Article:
Pov. line W2W2 W2W2 Well-being t+1 Well-being t Case (i): Welfare Dynamics With Unique Stable Dynamic Equilibrium: Unconditional Convergence Implies unique, common path dynamics. In expectation, no one escapes poverty. (Empirical examples: rural highland Ethiopia) The Economics of Poverty Traps
Pov. line W2W2 W2W2 Low group High group Implies unique path dynamics with a single stable dynamic equilibrium that differs among distinct groups (Ex: SC/ST in rural India, social groups/rules) The Economics of Poverty Traps Case (ii): Welfare Dynamics With Distinct Stable Dynamic Equilibrium: Conditional Convergence Well-being t Well-being t+1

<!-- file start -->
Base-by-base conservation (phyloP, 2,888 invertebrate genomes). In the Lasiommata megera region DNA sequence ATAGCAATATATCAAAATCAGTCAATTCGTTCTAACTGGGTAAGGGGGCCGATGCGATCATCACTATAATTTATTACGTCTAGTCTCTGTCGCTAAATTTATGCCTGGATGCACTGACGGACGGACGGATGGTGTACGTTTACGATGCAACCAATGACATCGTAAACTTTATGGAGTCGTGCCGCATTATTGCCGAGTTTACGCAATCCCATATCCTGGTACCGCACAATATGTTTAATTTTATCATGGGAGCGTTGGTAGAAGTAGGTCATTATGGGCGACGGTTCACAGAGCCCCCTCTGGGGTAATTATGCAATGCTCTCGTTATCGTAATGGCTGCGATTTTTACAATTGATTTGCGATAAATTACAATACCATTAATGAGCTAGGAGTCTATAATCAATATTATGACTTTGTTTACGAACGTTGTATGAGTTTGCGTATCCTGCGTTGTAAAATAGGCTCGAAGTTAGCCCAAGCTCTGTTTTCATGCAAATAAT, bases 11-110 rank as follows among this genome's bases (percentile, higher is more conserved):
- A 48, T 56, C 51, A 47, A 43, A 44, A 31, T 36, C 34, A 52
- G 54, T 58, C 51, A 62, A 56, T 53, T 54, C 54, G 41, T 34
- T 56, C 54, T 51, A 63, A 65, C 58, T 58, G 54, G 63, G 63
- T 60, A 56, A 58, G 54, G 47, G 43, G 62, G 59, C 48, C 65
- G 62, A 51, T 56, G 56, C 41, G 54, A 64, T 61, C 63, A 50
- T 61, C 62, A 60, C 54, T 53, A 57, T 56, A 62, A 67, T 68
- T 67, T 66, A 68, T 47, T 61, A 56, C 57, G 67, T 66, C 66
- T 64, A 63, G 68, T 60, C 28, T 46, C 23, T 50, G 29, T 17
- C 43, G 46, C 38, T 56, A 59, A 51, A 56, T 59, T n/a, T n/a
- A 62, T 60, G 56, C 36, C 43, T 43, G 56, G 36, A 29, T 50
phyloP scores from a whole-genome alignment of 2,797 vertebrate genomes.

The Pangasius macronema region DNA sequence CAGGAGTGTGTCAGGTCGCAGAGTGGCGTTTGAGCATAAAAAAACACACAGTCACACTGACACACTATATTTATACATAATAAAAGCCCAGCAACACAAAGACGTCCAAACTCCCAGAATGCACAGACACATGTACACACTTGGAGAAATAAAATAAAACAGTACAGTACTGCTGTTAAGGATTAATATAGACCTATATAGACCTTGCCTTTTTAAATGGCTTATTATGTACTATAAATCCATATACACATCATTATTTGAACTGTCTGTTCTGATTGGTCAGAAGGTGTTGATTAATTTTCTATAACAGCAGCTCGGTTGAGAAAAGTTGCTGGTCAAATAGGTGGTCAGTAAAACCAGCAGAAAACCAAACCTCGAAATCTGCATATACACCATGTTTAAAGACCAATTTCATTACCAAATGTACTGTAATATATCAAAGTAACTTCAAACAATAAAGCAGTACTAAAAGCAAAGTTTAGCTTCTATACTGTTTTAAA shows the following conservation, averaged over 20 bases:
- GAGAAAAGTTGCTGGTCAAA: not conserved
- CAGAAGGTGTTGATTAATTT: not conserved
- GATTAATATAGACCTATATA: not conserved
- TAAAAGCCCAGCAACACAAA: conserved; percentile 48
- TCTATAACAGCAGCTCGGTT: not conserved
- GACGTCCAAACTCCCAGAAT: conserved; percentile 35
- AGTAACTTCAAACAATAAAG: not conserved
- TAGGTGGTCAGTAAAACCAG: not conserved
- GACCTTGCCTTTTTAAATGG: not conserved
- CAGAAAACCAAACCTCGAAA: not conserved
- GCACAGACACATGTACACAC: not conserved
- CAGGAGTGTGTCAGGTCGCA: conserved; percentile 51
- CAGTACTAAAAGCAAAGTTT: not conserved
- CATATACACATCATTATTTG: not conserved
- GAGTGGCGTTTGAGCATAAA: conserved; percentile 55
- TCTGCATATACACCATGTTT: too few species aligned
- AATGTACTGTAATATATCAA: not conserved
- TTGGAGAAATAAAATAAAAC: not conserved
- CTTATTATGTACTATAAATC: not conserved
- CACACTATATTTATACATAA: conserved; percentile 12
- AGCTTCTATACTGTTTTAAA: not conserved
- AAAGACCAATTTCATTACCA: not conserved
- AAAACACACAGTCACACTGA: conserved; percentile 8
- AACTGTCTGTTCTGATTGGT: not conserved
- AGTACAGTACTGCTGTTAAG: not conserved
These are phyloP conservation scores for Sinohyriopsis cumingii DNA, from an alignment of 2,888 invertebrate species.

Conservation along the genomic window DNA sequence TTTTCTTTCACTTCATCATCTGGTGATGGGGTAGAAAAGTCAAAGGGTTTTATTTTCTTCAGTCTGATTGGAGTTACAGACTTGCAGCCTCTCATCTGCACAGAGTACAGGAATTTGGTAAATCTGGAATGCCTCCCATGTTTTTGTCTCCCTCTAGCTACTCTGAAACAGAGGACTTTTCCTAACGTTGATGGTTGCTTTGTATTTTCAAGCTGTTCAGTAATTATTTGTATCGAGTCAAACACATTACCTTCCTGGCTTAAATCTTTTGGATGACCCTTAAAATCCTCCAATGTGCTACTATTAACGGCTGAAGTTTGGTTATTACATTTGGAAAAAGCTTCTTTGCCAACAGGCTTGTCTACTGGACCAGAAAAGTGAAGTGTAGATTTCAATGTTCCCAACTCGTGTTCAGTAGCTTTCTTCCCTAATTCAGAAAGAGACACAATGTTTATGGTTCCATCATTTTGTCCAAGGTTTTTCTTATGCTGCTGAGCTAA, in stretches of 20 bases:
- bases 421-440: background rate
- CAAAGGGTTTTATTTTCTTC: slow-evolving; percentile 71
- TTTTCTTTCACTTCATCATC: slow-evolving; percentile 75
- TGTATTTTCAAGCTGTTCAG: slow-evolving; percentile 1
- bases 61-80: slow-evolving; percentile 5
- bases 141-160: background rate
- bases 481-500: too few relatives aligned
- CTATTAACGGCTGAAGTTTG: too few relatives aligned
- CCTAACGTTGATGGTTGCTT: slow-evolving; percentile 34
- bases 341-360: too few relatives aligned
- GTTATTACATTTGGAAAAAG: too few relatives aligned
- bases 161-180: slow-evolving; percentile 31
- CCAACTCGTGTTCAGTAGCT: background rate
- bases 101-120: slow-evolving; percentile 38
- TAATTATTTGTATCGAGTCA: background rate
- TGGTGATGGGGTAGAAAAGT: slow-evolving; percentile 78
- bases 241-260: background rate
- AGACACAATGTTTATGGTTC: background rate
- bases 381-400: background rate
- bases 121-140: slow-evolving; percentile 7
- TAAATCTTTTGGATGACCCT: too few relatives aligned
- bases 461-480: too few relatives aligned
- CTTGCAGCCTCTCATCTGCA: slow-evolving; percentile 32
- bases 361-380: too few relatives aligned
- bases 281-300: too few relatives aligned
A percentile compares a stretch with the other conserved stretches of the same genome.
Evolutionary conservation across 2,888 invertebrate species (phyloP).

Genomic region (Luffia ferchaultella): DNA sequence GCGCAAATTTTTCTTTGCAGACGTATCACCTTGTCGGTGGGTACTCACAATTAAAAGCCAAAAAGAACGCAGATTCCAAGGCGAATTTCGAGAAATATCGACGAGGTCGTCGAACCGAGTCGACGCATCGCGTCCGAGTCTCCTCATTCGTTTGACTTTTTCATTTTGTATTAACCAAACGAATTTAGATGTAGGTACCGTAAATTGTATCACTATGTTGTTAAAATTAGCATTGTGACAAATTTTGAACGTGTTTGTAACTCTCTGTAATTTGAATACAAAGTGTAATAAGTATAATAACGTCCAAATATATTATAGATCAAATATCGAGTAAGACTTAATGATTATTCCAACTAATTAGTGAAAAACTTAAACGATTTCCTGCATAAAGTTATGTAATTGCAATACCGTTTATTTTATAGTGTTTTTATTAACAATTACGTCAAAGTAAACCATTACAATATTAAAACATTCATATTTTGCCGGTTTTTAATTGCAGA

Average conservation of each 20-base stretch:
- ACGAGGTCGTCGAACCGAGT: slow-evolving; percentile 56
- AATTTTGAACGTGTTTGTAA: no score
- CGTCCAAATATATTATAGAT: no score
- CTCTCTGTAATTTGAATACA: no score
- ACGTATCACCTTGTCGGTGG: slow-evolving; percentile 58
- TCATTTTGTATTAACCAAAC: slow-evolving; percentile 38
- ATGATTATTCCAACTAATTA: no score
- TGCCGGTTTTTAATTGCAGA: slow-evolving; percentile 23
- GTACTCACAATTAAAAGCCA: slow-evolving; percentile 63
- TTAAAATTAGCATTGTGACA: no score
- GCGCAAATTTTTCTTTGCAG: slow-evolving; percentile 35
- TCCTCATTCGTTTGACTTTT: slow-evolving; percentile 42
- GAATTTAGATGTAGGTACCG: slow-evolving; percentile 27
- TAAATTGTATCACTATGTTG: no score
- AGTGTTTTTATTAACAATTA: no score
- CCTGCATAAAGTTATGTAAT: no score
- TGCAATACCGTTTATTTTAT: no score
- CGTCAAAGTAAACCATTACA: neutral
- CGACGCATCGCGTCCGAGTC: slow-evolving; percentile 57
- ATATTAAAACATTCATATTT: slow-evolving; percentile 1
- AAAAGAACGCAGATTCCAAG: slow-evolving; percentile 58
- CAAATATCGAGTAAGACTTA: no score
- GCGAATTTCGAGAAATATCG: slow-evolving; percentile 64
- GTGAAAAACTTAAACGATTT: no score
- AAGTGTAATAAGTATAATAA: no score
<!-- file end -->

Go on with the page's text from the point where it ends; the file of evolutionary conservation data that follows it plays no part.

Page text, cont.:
Example The importance of social institutional arrangements “A tale of two widows” Would the widower’s dynamic be the same as the widow’s? Seems unlikely.
Pov. line Chronic poverty region ` Transitory poverty region Implies nonlinear path dynamics with at least one unstable dynamic equilibrium/threshold effect/tipping point (Ex: East African pastoralists; infectious disease-poverty interactions; nutritional poverty traps; soils) The Economics of Poverty Traps Case (iii): Welfare Dynamics With Multiple Stable Dynamic Equilibria Non-poor region Well-being t Well-being t+1
Example In southern Ethiopia/ northern Kenya, pastoralists face nonlinear, bifurcated herd/wealth dynamics (Lybbert et al. 2004 Econ J.):
Those who maintain a herd remain mobile on a resilient landscape, while those who lose their herd collapse into destitution on a degrading local landscape.